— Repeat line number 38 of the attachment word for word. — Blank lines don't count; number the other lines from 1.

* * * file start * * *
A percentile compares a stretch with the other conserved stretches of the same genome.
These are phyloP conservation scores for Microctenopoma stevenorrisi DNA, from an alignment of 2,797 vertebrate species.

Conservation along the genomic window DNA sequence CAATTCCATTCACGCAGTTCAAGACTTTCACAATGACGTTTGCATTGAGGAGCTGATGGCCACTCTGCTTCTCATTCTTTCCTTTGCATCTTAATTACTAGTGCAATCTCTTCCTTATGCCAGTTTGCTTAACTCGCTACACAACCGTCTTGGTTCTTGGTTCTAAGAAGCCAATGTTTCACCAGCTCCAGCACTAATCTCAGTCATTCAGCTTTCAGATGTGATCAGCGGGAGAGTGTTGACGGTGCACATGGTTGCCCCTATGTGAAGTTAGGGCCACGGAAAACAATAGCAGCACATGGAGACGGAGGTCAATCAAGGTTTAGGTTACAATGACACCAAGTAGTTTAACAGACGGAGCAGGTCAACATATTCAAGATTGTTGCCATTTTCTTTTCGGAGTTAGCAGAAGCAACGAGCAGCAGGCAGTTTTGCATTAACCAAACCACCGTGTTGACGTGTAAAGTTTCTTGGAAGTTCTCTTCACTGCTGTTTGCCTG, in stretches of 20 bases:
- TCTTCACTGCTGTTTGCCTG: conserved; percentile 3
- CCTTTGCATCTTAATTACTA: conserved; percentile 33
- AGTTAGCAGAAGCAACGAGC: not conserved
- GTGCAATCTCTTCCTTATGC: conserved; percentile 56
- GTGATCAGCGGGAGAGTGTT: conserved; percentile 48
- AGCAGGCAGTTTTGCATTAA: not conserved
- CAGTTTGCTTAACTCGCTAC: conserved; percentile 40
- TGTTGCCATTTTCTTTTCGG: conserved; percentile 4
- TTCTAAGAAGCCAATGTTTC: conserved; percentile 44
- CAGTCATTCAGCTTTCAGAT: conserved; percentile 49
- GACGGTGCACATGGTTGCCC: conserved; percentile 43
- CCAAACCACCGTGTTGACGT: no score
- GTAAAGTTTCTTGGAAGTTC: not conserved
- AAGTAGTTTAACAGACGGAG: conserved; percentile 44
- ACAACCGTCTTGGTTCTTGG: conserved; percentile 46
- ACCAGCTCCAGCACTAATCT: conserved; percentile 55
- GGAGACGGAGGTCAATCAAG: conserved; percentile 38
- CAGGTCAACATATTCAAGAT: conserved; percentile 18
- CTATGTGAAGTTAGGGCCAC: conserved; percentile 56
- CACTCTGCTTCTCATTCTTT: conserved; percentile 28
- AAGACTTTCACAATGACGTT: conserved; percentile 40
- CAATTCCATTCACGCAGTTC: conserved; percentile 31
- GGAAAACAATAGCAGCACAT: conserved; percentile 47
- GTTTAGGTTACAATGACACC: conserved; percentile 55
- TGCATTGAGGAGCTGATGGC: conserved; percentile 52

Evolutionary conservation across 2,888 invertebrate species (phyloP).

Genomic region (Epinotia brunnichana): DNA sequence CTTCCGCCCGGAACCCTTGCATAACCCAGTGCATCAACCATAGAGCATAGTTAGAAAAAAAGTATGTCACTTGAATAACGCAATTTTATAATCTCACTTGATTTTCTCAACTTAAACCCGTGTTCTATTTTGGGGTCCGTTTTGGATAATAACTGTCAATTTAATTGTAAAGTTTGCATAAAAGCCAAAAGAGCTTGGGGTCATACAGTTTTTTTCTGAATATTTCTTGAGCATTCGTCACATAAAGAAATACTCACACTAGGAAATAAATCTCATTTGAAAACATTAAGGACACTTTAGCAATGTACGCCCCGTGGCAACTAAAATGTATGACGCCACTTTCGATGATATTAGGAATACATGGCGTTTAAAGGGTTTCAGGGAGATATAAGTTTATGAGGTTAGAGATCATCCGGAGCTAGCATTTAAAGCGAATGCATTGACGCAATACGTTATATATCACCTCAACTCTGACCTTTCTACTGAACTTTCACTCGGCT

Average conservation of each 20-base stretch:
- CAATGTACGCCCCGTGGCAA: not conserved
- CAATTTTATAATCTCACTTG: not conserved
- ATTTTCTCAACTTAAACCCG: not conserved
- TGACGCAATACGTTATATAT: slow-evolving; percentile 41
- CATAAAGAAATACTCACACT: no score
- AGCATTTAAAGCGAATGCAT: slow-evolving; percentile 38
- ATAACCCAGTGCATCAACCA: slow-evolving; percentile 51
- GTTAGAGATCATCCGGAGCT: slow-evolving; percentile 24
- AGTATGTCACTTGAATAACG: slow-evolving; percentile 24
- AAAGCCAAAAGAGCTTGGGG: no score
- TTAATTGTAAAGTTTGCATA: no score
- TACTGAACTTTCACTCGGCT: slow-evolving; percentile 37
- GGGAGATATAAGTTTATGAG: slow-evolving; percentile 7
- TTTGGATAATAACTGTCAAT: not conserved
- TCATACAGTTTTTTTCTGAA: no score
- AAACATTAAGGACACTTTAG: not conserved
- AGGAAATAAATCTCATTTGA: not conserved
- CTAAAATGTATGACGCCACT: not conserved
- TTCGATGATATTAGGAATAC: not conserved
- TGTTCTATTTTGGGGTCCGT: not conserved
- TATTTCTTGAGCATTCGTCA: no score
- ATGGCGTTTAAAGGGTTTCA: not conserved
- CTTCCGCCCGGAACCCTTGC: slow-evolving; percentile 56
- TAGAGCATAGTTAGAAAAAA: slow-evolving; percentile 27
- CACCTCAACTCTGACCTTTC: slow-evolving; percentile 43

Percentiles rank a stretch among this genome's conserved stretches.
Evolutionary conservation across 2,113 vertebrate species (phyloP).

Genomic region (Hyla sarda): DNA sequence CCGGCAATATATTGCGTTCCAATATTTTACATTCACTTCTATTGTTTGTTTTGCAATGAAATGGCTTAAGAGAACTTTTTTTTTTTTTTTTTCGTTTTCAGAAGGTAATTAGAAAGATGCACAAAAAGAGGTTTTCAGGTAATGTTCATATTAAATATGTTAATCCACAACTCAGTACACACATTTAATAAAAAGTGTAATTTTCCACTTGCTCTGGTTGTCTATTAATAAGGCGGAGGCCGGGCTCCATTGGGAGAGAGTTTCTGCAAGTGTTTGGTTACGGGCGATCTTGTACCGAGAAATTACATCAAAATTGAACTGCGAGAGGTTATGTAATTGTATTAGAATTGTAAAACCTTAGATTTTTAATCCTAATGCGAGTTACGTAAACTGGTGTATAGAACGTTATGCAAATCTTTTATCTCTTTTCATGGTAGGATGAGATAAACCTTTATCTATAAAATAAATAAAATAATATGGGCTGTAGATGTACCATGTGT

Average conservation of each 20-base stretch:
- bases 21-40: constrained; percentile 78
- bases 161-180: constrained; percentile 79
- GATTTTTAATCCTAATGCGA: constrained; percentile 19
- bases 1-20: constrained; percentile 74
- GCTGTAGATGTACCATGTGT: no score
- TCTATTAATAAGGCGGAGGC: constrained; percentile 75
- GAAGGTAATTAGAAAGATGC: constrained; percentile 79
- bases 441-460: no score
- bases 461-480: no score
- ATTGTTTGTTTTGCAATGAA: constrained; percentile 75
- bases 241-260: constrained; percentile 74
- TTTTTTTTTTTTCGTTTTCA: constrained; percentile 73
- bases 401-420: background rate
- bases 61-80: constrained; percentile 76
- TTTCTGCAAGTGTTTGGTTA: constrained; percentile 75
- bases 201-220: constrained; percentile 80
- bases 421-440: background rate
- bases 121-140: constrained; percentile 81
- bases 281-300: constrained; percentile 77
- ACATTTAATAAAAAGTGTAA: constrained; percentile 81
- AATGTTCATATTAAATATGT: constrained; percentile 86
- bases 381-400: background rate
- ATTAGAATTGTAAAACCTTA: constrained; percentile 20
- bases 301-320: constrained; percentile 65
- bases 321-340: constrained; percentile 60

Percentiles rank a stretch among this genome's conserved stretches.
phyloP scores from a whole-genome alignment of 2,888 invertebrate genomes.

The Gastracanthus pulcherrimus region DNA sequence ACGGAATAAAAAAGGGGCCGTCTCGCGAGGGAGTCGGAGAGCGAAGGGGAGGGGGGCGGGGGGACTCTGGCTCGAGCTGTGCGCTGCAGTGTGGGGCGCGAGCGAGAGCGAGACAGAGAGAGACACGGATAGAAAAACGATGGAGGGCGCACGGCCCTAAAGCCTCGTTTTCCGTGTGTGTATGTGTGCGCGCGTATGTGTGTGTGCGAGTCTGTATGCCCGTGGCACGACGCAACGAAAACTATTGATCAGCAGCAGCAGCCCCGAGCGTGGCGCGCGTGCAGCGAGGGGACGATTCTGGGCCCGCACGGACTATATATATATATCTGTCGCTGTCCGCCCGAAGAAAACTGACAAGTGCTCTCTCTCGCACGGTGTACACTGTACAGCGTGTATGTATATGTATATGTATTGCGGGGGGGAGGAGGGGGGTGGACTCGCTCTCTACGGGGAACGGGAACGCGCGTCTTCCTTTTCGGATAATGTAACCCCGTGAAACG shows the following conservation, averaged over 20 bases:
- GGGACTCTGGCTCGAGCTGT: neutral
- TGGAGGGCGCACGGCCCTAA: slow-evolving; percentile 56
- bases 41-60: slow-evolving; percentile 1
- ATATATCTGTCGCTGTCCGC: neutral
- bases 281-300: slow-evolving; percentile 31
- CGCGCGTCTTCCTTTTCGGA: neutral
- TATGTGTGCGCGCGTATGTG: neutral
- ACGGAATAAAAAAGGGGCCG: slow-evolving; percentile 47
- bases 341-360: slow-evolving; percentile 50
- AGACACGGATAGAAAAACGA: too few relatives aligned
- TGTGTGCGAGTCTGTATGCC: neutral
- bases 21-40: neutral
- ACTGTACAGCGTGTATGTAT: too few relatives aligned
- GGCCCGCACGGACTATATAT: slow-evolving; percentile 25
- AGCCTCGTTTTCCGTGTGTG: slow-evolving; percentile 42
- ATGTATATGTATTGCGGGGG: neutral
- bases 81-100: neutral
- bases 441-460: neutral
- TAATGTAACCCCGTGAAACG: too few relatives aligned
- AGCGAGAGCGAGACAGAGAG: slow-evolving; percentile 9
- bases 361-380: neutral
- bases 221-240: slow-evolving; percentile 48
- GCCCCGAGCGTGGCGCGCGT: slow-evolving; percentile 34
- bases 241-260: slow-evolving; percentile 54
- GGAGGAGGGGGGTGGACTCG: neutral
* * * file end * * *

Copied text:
- ATAACCCAGTGCATCAACCA: slow-evolving; percentile 51